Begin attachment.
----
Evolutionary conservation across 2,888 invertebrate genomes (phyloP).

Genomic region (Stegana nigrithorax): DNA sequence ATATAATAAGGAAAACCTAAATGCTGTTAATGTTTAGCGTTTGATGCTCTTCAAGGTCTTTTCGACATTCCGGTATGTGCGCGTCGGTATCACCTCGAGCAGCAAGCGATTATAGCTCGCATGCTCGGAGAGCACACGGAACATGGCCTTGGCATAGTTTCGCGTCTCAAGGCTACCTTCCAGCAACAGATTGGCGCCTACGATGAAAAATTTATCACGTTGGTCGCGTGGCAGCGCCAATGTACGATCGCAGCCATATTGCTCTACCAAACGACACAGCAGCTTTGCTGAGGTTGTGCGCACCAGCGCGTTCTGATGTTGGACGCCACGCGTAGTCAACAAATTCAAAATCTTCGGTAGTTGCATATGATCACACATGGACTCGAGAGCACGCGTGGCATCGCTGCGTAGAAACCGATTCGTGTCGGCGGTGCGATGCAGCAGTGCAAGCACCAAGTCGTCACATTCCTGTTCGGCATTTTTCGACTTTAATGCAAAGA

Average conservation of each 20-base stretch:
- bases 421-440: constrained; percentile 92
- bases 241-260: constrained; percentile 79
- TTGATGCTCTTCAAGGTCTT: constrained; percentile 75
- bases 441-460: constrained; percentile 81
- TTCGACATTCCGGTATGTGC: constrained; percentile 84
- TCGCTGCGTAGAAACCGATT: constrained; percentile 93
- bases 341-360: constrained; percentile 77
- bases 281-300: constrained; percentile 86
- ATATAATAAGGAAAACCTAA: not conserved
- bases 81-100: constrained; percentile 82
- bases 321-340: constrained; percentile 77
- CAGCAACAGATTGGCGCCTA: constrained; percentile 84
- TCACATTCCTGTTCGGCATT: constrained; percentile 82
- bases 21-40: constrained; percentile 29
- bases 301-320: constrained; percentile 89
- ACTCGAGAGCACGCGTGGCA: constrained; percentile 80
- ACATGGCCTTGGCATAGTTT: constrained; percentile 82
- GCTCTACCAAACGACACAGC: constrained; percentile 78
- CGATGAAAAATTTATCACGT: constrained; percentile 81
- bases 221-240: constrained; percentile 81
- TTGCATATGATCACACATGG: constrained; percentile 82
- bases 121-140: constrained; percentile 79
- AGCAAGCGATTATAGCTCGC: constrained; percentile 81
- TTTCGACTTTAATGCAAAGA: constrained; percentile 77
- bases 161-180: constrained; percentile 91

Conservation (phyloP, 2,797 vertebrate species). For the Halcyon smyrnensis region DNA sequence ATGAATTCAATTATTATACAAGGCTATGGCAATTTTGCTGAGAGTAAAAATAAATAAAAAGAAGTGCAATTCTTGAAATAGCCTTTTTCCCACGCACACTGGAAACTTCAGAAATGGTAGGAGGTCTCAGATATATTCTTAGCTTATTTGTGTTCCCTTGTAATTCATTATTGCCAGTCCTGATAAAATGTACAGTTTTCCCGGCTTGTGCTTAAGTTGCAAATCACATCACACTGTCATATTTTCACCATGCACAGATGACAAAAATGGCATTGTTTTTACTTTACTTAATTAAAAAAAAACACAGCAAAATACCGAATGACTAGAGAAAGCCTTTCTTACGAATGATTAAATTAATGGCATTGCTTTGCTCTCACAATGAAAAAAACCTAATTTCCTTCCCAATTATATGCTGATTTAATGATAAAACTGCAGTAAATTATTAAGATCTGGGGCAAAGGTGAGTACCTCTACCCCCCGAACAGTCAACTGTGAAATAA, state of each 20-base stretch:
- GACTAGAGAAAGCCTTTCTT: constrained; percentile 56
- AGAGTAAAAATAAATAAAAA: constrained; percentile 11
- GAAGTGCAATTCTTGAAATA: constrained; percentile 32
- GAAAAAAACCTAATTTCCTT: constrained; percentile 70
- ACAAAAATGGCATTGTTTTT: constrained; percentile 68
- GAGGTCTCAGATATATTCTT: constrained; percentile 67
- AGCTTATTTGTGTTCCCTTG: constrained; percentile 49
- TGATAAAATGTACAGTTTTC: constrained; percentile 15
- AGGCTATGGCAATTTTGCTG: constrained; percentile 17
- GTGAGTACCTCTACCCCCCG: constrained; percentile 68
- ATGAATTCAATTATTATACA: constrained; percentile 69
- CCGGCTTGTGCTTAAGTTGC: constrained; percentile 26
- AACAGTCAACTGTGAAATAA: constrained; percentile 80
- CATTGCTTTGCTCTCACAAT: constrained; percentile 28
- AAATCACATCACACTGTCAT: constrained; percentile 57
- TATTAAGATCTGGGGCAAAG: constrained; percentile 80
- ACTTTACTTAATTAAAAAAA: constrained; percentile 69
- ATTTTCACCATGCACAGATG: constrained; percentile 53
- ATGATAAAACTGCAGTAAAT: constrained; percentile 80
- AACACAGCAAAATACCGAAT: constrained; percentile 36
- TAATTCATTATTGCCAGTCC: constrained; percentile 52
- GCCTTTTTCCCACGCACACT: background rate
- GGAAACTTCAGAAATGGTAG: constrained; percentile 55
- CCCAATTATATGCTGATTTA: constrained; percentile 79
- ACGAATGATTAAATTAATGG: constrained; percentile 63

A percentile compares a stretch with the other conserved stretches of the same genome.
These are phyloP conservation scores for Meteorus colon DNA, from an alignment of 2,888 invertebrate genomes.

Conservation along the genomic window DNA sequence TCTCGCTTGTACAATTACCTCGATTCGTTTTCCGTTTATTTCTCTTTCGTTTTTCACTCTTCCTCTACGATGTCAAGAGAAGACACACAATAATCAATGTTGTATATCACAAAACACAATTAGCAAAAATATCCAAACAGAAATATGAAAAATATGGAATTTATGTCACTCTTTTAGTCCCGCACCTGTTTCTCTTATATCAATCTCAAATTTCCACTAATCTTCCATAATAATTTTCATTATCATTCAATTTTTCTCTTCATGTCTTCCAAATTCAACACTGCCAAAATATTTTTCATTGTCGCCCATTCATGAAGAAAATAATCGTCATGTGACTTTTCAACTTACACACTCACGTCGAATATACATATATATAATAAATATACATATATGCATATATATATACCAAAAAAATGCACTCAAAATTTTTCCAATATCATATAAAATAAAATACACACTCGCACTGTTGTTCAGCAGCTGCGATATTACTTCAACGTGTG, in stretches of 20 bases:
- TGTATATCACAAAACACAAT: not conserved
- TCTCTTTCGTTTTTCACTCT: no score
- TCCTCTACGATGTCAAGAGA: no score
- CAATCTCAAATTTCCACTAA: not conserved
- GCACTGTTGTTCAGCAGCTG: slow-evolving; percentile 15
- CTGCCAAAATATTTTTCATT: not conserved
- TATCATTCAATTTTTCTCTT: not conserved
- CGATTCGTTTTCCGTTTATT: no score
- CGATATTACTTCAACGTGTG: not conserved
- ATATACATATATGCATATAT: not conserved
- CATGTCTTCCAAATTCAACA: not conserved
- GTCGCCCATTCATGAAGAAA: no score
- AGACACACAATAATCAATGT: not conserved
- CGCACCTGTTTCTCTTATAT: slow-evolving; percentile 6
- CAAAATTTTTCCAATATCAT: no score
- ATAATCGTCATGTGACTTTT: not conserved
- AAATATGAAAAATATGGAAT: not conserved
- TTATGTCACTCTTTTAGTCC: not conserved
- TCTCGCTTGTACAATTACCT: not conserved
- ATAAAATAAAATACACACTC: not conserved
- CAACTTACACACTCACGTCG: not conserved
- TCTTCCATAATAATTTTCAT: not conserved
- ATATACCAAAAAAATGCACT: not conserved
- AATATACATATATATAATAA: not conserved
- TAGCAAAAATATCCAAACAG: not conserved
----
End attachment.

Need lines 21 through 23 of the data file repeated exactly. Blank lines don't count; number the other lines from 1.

- GCTCTACCAAACGACACAGC: constrained; percentile 78
- CGATGAAAAATTTATCACGT: constrained; percentile 81
- bases 221-240: constrained; percentile 81